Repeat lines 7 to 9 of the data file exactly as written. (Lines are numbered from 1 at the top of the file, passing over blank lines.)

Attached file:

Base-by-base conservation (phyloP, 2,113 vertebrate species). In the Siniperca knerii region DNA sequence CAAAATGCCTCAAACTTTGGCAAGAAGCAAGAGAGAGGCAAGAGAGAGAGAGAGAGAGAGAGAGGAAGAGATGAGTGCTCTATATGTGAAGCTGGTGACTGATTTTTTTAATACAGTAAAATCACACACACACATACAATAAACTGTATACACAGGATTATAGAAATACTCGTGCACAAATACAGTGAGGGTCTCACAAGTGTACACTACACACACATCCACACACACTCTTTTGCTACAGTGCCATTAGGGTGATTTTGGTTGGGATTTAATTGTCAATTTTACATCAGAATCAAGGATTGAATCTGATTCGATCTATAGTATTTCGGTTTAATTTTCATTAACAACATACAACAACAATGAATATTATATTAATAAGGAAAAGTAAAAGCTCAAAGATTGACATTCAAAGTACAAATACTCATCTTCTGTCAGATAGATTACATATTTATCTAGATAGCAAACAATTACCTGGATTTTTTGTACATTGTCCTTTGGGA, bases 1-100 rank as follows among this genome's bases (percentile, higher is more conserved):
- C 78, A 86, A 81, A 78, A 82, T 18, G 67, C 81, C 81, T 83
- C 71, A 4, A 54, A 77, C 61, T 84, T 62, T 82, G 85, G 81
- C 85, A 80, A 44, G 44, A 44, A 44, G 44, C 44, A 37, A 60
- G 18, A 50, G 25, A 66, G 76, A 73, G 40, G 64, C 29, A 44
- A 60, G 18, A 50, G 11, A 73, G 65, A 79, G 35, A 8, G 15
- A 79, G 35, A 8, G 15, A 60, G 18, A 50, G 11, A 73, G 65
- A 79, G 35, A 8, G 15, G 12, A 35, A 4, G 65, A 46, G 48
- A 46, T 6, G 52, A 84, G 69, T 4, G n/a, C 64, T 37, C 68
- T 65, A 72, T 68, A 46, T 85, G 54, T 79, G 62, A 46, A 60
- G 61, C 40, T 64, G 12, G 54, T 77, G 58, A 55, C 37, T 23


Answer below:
- A 79, G 35, A 8, G 15, A 60, G 18, A 50, G 11, A 73, G 65
- A 79, G 35, A 8, G 15, G 12, A 35, A 4, G 65, A 46, G 48
- A 46, T 6, G 52, A 84, G 69, T 4, G n/a, C 64, T 37, C 68